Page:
Cummins 3.9 Turbo Diesel Engine Specificationsby Joanna Swanson
The Cummins 3.9-liter turbo diesel engine is part of the B-series of engines created by Cummins. Its trade name is the Cummins 4BT, a reference to its four cylinders, position as a B-series engine and the addition of a turbocharger. It is manufactured for use in commercial step vans, marine applications and agriculture, among other applications.
Type and Configuration
The 3.9-liter Cummins turbo diesel is an inline four-cylinder engine with four cycles. It features turbocharged aspiration that is not intercooled. The bore is 4.02 inches and the stroke is 4.72 inches. The first cylinder to fire is number one, followed by three, four and two.
The Cummins 4BT is 37.7 inches high, 30.6 inches long and 24.6 inches wide. It weighs between 745 and 782 pounds and has a gross vehicle weight rating of 16,000 pounds. It consumes 7.6 gallons of diesel per hour and the fuel pump operates at between 0.5 psi and 10 psi.
Cooling and Lubrication
The cooling system on the Cummins 3.9-liter engine can hold 8.8 quarts when allowing space for the coolant to expand. The engine thermostat allows temperatures between 181 and 203 degrees Fahrenheit. The oil pressure ranges from 10 psi while idling to 30 to 65 psi at normal operation. The engine can carry up to 10.4 quarts of oil and it can reach a maximum temperature of 250 degrees Fahrenheit.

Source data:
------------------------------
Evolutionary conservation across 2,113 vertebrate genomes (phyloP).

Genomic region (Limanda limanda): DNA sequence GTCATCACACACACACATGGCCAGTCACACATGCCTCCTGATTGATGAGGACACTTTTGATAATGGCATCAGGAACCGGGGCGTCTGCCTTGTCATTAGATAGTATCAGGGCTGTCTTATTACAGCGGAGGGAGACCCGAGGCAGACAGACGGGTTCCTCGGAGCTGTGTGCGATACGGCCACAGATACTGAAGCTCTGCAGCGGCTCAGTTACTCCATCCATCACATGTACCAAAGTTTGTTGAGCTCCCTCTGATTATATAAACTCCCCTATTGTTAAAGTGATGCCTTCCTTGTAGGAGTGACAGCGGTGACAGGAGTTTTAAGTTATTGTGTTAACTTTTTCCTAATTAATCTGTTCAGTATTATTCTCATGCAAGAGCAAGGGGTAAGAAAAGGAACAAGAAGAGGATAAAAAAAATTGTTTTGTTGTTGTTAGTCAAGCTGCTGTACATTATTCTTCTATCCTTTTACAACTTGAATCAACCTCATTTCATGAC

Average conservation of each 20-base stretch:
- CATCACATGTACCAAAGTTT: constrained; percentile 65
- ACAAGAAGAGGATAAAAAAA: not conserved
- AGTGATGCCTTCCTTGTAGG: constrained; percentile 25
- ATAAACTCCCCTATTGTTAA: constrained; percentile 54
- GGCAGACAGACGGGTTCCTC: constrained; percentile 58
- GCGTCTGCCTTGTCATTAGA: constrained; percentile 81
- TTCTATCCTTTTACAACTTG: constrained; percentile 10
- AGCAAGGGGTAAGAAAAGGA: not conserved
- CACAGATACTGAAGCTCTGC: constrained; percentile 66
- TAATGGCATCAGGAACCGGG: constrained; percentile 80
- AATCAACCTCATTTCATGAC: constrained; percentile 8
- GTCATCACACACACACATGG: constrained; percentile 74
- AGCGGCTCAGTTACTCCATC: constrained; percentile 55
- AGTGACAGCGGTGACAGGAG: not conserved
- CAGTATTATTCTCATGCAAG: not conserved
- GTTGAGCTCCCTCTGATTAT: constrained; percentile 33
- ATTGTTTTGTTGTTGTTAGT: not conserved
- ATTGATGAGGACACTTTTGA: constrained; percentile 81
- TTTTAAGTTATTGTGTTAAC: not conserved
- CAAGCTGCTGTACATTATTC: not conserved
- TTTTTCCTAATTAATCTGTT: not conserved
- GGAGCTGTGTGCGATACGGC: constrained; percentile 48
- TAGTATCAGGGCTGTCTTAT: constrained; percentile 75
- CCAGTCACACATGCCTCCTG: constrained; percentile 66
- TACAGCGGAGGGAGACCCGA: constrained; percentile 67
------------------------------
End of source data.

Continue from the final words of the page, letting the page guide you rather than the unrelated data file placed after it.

Intake and Exhaust
The air intake system on the 4BT can pull in 270 cubic feet per minute. The exhaust gas flow is 700 cubic feet per minute at 900 degrees Fahrenheit.
The 3.9-liter turbocharged engine can produce 150 horsepower at 2,800 rpm and 265 foot-pounds of torque at 1,600 rpm. Its compression ratio is 17.5-to-1. The pistons operate at 2,205 feet per minute and the brake mean effective pressure is 177 psi.
Based in Laramie, Wyo., Joanna Swanson has been writing in her professional life since 2004. She currently writes for various websites and enjoys reading a wide variety of books. Swanson holds a bachelor's degree in business administration from the University of Wyoming.